PTSD. Signs and symptoms.
PTSD signs and symptoms are a result of a flooding of the person’s mind with very intense flashbacks to the causative event(s). The memories are so vivid and involve all the senses including taste and smell, that they prevent normal perception to occur. The person becomes disassociated from what surrounds them. Their “minds eye” is focused on the intrusive memories contained in the flashback or nightmare.
Sounds, smells, surroundings and sights can all act as triggers to a flashback. As well as the flashback there is a massive surge in the FFF response that makes the person hypervigilant, aggressive, and bewildered. These episodes can last from seconds to hours.
Suppressing these episodes become the focus of the person suffering, for at the outset they think they are going mad. The experience and aftermath of the flashbacks become so frightening to the sufferer and their relatives that any form of oblivion is the natural recourse for those with PTSD. Alcohol and drugs are usual, but whilst relief may be temporary, these substances are depressive, both in terms of becoming depressed with long-term use, but also in terms of depressing or diminishing the threshold for the triggering of the dissociative flashbacks. It is usual for people who become violent – in their eyes trying to defend themselves and escape the events unfolding in their minds – and end up in the judicial system. In many cases the person may leave their families for fear of hurting their loved ones; they end up on the streets.
It may seem obvious and easy to be able to diagnose PTSD, but given the avoidance strategies the sufferer uses, often the full story becomes too distant to unravel. Equally even if members of the armed forces are taught about the effects of trauma and how to spot the early signs of PTSD in their comrades, as the British Armed Forces now do,it is not always textbook.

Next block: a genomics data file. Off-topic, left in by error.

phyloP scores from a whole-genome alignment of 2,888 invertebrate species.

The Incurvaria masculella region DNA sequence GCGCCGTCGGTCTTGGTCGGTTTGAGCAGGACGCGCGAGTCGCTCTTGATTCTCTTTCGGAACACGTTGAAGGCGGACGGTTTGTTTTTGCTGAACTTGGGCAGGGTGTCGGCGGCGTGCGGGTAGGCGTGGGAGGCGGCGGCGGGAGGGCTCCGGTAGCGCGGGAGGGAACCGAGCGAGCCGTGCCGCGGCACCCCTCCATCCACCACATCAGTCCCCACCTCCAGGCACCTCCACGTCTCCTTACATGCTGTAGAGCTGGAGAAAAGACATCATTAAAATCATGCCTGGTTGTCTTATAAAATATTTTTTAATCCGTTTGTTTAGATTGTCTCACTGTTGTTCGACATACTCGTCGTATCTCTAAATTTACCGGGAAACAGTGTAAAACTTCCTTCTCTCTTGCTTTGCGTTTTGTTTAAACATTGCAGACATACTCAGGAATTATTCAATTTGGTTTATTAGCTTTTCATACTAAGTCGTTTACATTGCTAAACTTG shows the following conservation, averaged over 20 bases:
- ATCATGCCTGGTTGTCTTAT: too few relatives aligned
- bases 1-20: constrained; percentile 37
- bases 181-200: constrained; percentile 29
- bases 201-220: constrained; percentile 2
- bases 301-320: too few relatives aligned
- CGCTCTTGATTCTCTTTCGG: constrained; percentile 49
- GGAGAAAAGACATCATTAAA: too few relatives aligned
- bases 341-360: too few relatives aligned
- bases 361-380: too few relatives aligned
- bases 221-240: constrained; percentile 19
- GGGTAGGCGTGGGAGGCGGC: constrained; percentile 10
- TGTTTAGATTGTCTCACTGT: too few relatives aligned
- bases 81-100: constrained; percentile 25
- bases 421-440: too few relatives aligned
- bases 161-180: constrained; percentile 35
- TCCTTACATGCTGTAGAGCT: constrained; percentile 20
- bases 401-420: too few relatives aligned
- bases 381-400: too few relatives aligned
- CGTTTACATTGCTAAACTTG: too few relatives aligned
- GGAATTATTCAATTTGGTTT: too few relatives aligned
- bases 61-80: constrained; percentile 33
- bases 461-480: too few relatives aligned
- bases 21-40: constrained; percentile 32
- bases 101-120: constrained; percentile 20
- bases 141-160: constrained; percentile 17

The presentation of PTSD varies according to the persons pre-existing personality as does any resulting PTSD.
What are the outcomes of untreated PTSD?
Outcomes of untreated PTSD are usually bad. One statistic that sticks with me is that of the 1 million US personnel who served in Vietnam, half had committed suicide within 10 years of the war ending. This occured despite the Veterans Association having put in place provision for the diagnosis and treatment of the condition. What appears to have failed was that many returning veterans isolated themselves and contact with the health services that could have helped them became impossible.
This alone shows that PTSD is a potentially lethal condition. It also carries a massive cost to the person and relatives, with family breakdown, substance abuse and early death from poor self preservation. It has been said that their are at least 20 victims for every person suffering from PTSD, they being those most closely associated with the sufferer.
What can be done?
A lot. Firstly making the general public aware of the condition and how it can present should allow for earlier pick up and diagnosis to be made. Any behavioural change noted in someone who has suffered extraordinary events and threat to life should be suspected as a sign of PTSD. This applies to children, thise who have suffered rape, RTA, life threatening surgery or ITU treatment, and anyone who has been in combat.
Treatments for the condition rely on reducing the secondary depression and self harm using antidepressants. this can help stabilise the sufferer, so that the vital Cognitive Behavioural therapy can be of use.
Present emphasis is not on exposing the full story, as that can not be changed. CBT aims at the way that the sufferer thinks and acts upon exposure to triggers and the subsequent flashbacks.
A lot of research has been done and continues to unravel how PTSD embeds itself in memory at the molecular biological level. Interesting as that may be, the prospect of new drugs to prevent, and treat PTSD is somehow, always near, but in practice remains ever so far.
Kindness, compassion, empathy and awareness are the keystones upon which PTSD can be treated. And treated it must be because the “invisible wounded” will always surround us as long as conflict and violence persist.
Combat Stress were always available to help me help others, and their work continues as a beacon for best practice.